“Well that’s all that I’m saying,” said Sofia. “A part of it was that I thought about whether Riccard was really right and magical items were spirits, rather than just remnants of their time in the physical realm, or their corpses, or something like that. And what would happen if I managed to undo a magic item? To revive it, or uncalcify it, or whatever it is that would happen to make it a spirit again? Or if I snipped the oaths of an oathkeeper, just by accident, ruining a decade of denial?” She paused for breath. “There’s a bit of dark magic woven into the fabric of the castle. It’s a ritual that dates back to the Nethian Empire, when it Donkerk was a colony. I never tried to find it though, never tried to touch it, or call to the spirit maintaining the magic, because … what if I broke it? A magic that people had died for, one that was completely irreplaceable, and — did I tell you about the first time I tried talking to a spirit?”

Henry shook his head.

“It bit me,” said Sofia. “My father was furious with me, and everything was ruined, at least for a while.” She watched as the river spirit popped up on a new rock some twenty yards past them.

“That’s only half of it,” said Henry.

“It is?” asked Sofia.

“Being afraid of failure, sure, that’s sensible,” said Henry. “You don’t want to do something that you can’t undo, you don’t want to meddle with forces that you don’t understand, the process is more intuitive than a scientific field of study might be, okay, fine. But if that were the only thought going through your head, you would have been smart about it. You would have found a magical item that wasn’t worth terribly much and tried to explain to the owner what the risks were. You would have talked to the oathkeepers to show them what you were capable of and done a test on someone who consented to it. The explanation you’re giving by itself isn’t enough.”

Sofia shifted her bag on her shoulder. “Well I don’t know what to tell you, those were the things that I was thinking of.”

“You were worried about success,” said Henry. “You told me, on the day we first met, that you wanted to go see the world, to open every door, to cross every ocean. You want to leave Donkerk, maybe not forever, but … certainly in the short term that’s the path you want your life to be on. But if you went to the oathkeepers and asked them for help testing the limits of what you could do, and you found that you could amplify their abilities so that a week of keeping silence would give them what had taken a decade before? You would be invaluable. And the more valuable you were, the worse it would be, because if you became the crux of power within the kingdom, the king would never let you leave the safety of his castle.”

Sofia frowned. “That makes me sound awfully selfish,” she said.

“You’re not arguing that it’s not true,” said Henry. “You’re only arguing how it makes you sound, which I think means I have the measure of you.” He smiled at her, but she didn’t return it. “And incidentally, I don’t think that it’s selfish to want a life of your own, especially not at our age.”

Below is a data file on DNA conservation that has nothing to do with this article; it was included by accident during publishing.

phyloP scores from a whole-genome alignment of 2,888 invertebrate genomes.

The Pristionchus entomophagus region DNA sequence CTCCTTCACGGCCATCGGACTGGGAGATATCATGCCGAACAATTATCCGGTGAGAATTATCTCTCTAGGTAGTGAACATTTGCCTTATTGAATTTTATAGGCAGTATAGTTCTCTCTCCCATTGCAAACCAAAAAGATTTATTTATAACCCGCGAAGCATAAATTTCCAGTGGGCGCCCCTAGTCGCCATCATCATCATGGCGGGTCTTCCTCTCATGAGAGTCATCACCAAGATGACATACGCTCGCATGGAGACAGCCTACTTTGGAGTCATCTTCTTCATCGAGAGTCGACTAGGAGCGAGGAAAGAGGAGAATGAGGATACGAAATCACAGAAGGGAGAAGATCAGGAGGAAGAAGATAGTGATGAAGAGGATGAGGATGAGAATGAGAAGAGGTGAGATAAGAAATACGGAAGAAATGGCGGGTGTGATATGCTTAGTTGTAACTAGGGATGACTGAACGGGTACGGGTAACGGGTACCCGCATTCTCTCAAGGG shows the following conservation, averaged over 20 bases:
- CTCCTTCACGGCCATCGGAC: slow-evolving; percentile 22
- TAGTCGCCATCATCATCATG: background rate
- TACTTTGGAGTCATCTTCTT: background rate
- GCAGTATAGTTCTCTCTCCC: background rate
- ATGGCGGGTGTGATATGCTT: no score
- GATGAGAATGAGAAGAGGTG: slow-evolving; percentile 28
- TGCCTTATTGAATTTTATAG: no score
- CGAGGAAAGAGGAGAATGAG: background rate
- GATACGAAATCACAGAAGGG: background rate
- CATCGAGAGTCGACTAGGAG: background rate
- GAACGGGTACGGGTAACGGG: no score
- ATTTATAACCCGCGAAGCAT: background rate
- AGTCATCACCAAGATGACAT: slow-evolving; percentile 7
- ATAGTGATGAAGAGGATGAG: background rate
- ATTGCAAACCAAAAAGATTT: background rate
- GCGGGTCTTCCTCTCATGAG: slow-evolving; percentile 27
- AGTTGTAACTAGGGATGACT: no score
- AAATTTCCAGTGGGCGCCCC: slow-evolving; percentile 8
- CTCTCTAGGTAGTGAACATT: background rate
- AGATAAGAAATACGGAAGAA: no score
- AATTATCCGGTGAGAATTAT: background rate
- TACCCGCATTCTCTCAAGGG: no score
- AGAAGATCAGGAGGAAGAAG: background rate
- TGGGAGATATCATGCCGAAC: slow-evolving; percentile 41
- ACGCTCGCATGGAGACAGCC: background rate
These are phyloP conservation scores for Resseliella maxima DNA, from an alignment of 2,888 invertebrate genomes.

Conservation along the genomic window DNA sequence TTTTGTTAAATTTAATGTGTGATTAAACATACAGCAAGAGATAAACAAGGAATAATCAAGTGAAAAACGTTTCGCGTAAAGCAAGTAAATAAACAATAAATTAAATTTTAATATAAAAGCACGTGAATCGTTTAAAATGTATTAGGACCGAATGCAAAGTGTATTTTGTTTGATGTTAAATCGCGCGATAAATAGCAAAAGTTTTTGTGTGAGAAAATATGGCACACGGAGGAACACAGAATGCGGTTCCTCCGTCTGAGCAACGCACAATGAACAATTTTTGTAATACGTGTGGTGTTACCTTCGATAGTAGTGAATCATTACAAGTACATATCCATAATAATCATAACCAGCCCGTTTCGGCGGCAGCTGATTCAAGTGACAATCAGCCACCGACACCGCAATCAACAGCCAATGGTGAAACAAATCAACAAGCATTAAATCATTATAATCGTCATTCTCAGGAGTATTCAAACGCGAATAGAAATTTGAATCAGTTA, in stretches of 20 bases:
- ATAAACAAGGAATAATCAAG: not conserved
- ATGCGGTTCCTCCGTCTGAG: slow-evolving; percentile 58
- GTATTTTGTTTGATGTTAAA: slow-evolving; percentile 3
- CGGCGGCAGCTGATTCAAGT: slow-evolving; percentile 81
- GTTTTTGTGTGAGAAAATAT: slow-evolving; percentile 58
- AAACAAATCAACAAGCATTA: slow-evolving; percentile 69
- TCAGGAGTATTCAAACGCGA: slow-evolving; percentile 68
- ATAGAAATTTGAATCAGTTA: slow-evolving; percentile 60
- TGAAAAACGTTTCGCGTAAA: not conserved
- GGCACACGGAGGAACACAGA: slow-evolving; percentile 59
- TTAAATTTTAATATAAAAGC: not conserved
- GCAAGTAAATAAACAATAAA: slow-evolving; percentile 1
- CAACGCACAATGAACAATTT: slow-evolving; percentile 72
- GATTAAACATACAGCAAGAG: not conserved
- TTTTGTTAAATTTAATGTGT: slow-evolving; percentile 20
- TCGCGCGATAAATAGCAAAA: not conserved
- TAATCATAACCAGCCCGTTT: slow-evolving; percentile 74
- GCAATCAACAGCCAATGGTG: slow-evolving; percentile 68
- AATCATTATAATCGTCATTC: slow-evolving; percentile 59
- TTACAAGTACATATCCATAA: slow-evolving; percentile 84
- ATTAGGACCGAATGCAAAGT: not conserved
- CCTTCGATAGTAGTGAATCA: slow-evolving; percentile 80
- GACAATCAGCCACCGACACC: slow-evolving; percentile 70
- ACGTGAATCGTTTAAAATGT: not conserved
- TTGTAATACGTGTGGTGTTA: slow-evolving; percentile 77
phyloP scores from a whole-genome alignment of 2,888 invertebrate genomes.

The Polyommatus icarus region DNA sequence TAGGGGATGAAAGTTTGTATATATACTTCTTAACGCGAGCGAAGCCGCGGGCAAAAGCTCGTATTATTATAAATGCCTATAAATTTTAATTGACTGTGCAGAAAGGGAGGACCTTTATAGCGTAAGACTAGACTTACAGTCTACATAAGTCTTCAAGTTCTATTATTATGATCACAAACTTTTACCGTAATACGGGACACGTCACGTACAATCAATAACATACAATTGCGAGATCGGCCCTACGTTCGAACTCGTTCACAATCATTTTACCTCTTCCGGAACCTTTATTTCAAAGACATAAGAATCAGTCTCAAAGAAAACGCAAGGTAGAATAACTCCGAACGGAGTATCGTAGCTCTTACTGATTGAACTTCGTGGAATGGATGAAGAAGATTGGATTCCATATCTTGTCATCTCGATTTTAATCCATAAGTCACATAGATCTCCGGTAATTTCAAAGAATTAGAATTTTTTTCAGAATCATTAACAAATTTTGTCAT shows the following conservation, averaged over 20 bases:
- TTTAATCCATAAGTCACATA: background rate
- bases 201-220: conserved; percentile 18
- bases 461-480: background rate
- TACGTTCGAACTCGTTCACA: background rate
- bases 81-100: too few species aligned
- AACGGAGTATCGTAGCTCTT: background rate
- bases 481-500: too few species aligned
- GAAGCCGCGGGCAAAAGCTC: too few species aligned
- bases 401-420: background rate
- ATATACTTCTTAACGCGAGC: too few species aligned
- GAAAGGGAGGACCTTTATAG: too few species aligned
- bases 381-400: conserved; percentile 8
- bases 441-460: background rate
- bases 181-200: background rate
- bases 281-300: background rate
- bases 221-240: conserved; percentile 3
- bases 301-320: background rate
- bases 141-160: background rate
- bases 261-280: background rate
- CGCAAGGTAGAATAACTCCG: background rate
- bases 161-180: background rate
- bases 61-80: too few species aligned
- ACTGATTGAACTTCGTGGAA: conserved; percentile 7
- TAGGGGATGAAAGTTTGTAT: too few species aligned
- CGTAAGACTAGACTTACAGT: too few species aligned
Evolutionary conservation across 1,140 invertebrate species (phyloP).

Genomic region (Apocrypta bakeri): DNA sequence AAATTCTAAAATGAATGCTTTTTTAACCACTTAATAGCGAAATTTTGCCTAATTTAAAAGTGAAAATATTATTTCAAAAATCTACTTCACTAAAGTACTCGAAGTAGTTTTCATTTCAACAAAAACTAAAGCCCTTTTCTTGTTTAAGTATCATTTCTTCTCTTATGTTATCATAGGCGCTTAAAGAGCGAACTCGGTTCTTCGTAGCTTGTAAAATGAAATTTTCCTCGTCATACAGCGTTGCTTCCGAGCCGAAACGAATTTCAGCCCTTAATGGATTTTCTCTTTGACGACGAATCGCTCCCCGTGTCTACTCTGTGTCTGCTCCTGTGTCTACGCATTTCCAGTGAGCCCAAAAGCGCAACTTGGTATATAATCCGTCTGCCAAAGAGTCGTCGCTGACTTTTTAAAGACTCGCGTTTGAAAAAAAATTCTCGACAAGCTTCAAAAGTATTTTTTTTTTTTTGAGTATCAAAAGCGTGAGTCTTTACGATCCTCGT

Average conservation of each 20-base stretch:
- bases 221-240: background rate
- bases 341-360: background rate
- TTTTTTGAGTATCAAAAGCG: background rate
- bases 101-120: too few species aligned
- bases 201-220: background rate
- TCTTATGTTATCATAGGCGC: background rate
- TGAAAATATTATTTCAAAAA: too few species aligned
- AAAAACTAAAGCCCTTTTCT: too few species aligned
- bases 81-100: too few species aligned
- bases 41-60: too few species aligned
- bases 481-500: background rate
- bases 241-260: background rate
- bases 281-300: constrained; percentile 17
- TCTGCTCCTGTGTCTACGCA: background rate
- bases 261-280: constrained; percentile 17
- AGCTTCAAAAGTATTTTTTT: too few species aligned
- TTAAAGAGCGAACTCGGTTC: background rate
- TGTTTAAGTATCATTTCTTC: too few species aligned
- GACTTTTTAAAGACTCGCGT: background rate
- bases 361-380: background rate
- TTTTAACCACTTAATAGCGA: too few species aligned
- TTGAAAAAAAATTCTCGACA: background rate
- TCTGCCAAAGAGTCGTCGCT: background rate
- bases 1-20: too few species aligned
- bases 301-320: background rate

It wasn’t quite what she had wanted to talk about with him, but she felt better all the same. She had thought that any conversation about spirit calling would naturally lead to the question of why she was making this trip, or to Henry remarking on the fact that Sofia and Fiona both seemed to share a fascination with spirits. She was waiting, in essence, for Henry to force her into revealing herself, which she would surely have to do as soon as he began to see past a disguise that increasingly seemed paper-thin. She had mentioned her older brother to him, as well as her over-bearing father, and Fiona and Sofia were far too alike each other in far too many ways.

But it didn’t matter. Henry was right; he had the measure of her. He could tell her things about herself that even she didn’t know. Spirit calling was scary, in part because there was no guide to how it should be done and no possible tutor to guide her way. But it was also scary because it meant that she was special in a way that risked penning her in and placing a heavy burden on her shoulders, one above and beyond the burden of being the royal princess and second in line for the throne.

“That’s stupid,” said Sofia.

“Which part?” asked Henry.

Sofia realized that she’d been walking in silence for quite some time. Henry had apparently been content to walk alongside her, giving her space to think. She was grateful to him for that, and for a dozen other things.

“It’s stupid that I would keep from testing myself just so I could pretend that I was just some girl,” said Sofia. “If I would be compelled to put myself in service to the kingdom because of my abilities, it can’t possibly be morally correct to keep myself from knowing my abilities. That shouldn’t result in a clean conscience at all. And if there’s an argument to be made for me freeing myself of the bonds of the kingdom, then that argument probably doesn’t get much weaker if I have unique powers that would be useful to the crown. So let’s figure this out.”

She turned toward the brook that they’d been following, found the river spirit, and started toward it, cutting her way through tall grass and heading down the minuscule valley the brook had carved into the land. When she got to the water, she sat down and began removing her socks and shoes.

“Do you need help?” asked Henry as he followed her.

“Hold this,” said Sofia, handing him her satchel. “Don’t let my socks run off.”

She stood up, hiked her pants, and waded into the babbling brook. The stones were smooth and the water was cold, but it was refreshing. “George!” she called to the river spirit, which wasn’t far away.

“It’s name is George?” Henry asked, his own voice raised slightly over the sound of running water.

“I don’t know,” Sofia called back. “I don’t think it matters what you call them.”